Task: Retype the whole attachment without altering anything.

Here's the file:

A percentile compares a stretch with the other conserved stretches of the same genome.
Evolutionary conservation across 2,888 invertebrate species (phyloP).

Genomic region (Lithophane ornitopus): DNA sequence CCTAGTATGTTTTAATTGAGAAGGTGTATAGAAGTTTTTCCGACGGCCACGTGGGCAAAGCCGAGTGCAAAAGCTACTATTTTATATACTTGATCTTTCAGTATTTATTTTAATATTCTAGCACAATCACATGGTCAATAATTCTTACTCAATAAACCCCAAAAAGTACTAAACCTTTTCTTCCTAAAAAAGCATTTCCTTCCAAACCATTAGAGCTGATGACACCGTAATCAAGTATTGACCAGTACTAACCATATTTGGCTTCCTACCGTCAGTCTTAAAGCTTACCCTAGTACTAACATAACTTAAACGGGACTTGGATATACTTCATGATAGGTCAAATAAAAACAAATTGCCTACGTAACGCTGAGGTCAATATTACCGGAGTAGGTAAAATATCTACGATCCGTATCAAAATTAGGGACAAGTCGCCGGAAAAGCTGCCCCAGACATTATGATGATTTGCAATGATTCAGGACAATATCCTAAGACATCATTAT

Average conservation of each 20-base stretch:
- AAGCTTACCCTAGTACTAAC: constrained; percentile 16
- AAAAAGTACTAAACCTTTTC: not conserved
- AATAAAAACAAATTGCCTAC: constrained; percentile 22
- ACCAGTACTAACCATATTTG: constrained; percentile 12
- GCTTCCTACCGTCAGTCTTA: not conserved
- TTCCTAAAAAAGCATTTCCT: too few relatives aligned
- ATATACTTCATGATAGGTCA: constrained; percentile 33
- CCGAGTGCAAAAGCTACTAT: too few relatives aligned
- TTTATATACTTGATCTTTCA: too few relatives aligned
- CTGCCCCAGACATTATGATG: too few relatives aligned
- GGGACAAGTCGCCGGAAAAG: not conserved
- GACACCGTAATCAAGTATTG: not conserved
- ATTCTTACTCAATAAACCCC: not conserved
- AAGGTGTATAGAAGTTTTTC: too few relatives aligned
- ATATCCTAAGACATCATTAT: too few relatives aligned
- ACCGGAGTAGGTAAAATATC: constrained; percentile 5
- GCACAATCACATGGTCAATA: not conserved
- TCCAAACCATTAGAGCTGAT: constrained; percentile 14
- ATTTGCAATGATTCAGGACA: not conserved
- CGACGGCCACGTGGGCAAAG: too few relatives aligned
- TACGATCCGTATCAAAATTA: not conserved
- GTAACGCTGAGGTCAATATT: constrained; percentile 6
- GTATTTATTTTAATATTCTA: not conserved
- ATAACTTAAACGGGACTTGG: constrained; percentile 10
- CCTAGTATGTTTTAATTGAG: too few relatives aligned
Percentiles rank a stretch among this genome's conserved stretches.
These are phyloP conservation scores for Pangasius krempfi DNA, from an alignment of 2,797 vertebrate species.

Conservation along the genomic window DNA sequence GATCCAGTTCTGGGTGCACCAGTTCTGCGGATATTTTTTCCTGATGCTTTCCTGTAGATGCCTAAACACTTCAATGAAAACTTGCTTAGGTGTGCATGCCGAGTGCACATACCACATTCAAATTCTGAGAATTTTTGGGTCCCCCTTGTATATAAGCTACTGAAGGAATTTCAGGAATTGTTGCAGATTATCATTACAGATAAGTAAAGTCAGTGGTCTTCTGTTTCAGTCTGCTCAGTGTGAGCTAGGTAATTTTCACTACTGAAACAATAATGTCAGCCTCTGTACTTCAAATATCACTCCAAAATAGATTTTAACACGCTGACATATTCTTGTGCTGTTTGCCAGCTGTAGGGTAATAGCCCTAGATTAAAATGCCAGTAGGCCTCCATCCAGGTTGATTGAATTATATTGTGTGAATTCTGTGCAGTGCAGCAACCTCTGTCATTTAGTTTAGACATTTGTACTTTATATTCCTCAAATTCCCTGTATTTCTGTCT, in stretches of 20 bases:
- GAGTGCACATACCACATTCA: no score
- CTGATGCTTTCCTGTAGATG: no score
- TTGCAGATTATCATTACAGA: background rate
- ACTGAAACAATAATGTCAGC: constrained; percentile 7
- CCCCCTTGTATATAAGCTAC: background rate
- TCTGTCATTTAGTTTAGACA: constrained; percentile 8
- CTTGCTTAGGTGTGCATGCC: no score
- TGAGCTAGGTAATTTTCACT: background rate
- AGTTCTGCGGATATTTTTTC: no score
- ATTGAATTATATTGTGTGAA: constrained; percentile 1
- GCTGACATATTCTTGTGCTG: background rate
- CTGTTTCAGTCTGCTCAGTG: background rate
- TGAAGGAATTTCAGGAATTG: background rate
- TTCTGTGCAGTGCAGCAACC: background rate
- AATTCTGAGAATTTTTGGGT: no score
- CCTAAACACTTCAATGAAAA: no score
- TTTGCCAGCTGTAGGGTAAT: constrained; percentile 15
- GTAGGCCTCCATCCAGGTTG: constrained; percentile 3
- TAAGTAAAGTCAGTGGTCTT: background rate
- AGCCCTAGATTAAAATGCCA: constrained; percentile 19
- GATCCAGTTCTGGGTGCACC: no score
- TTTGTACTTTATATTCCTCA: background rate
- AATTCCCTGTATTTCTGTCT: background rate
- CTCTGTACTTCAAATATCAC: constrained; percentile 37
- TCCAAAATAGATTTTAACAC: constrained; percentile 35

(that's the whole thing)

A percentile compares a stretch with the other conserved stretches of the same genome.
Evolutionary conservation across 2,888 invertebrate species (phyloP).

Genomic region (Lithophane ornitopus): DNA sequence CCTAGTATGTTTTAATTGAGAAGGTGTATAGAAGTTTTTCCGACGGCCACGTGGGCAAAGCCGAGTGCAAAAGCTACTATTTTATATACTTGATCTTTCAGTATTTATTTTAATATTCTAGCACAATCACATGGTCAATAATTCTTACTCAATAAACCCCAAAAAGTACTAAACCTTTTCTTCCTAAAAAAGCATTTCCTTCCAAACCATTAGAGCTGATGACACCGTAATCAAGTATTGACCAGTACTAACCATATTTGGCTTCCTACCGTCAGTCTTAAAGCTTACCCTAGTACTAACATAACTTAAACGGGACTTGGATATACTTCATGATAGGTCAAATAAAAACAAATTGCCTACGTAACGCTGAGGTCAATATTACCGGAGTAGGTAAAATATCTACGATCCGTATCAAAATTAGGGACAAGTCGCCGGAAAAGCTGCCCCAGACATTATGATGATTTGCAATGATTCAGGACAATATCCTAAGACATCATTAT

Average conservation of each 20-base stretch:
- AAGCTTACCCTAGTACTAAC: constrained; percentile 16
- AAAAAGTACTAAACCTTTTC: not conserved
- AATAAAAACAAATTGCCTAC: constrained; percentile 22
- ACCAGTACTAACCATATTTG: constrained; percentile 12
- GCTTCCTACCGTCAGTCTTA: not conserved
- TTCCTAAAAAAGCATTTCCT: too few relatives aligned
- ATATACTTCATGATAGGTCA: constrained; percentile 33
- CCGAGTGCAAAAGCTACTAT: too few relatives aligned
- TTTATATACTTGATCTTTCA: too few relatives aligned
- CTGCCCCAGACATTATGATG: too few relatives aligned
- GGGACAAGTCGCCGGAAAAG: not conserved
- GACACCGTAATCAAGTATTG: not conserved
- ATTCTTACTCAATAAACCCC: not conserved
- AAGGTGTATAGAAGTTTTTC: too few relatives aligned
- ATATCCTAAGACATCATTAT: too few relatives aligned
- ACCGGAGTAGGTAAAATATC: constrained; percentile 5
- GCACAATCACATGGTCAATA: not conserved
- TCCAAACCATTAGAGCTGAT: constrained; percentile 14
- ATTTGCAATGATTCAGGACA: not conserved
- CGACGGCCACGTGGGCAAAG: too few relatives aligned
- TACGATCCGTATCAAAATTA: not conserved
- GTAACGCTGAGGTCAATATT: constrained; percentile 6
- GTATTTATTTTAATATTCTA: not conserved
- ATAACTTAAACGGGACTTGG: constrained; percentile 10
- CCTAGTATGTTTTAATTGAG: too few relatives aligned
Percentiles rank a stretch among this genome's conserved stretches.
These are phyloP conservation scores for Pangasius krempfi DNA, from an alignment of 2,797 vertebrate species.

Conservation along the genomic window DNA sequence GATCCAGTTCTGGGTGCACCAGTTCTGCGGATATTTTTTCCTGATGCTTTCCTGTAGATGCCTAAACACTTCAATGAAAACTTGCTTAGGTGTGCATGCCGAGTGCACATACCACATTCAAATTCTGAGAATTTTTGGGTCCCCCTTGTATATAAGCTACTGAAGGAATTTCAGGAATTGTTGCAGATTATCATTACAGATAAGTAAAGTCAGTGGTCTTCTGTTTCAGTCTGCTCAGTGTGAGCTAGGTAATTTTCACTACTGAAACAATAATGTCAGCCTCTGTACTTCAAATATCACTCCAAAATAGATTTTAACACGCTGACATATTCTTGTGCTGTTTGCCAGCTGTAGGGTAATAGCCCTAGATTAAAATGCCAGTAGGCCTCCATCCAGGTTGATTGAATTATATTGTGTGAATTCTGTGCAGTGCAGCAACCTCTGTCATTTAGTTTAGACATTTGTACTTTATATTCCTCAAATTCCCTGTATTTCTGTCT, in stretches of 20 bases:
- GAGTGCACATACCACATTCA: no score
- CTGATGCTTTCCTGTAGATG: no score
- TTGCAGATTATCATTACAGA: background rate
- ACTGAAACAATAATGTCAGC: constrained; percentile 7
- CCCCCTTGTATATAAGCTAC: background rate
- TCTGTCATTTAGTTTAGACA: constrained; percentile 8
- CTTGCTTAGGTGTGCATGCC: no score
- TGAGCTAGGTAATTTTCACT: background rate
- AGTTCTGCGGATATTTTTTC: no score
- ATTGAATTATATTGTGTGAA: constrained; percentile 1
- GCTGACATATTCTTGTGCTG: background rate
- CTGTTTCAGTCTGCTCAGTG: background rate
- TGAAGGAATTTCAGGAATTG: background rate
- TTCTGTGCAGTGCAGCAACC: background rate
- AATTCTGAGAATTTTTGGGT: no score
- CCTAAACACTTCAATGAAAA: no score
- TTTGCCAGCTGTAGGGTAAT: constrained; percentile 15
- GTAGGCCTCCATCCAGGTTG: constrained; percentile 3
- TAAGTAAAGTCAGTGGTCTT: background rate
- AGCCCTAGATTAAAATGCCA: constrained; percentile 19
- GATCCAGTTCTGGGTGCACC: no score
- TTTGTACTTTATATTCCTCA: background rate
- AATTCCCTGTATTTCTGTCT: background rate
- CTCTGTACTTCAAATATCAC: constrained; percentile 37
- TCCAAAATAGATTTTAACAC: constrained; percentile 35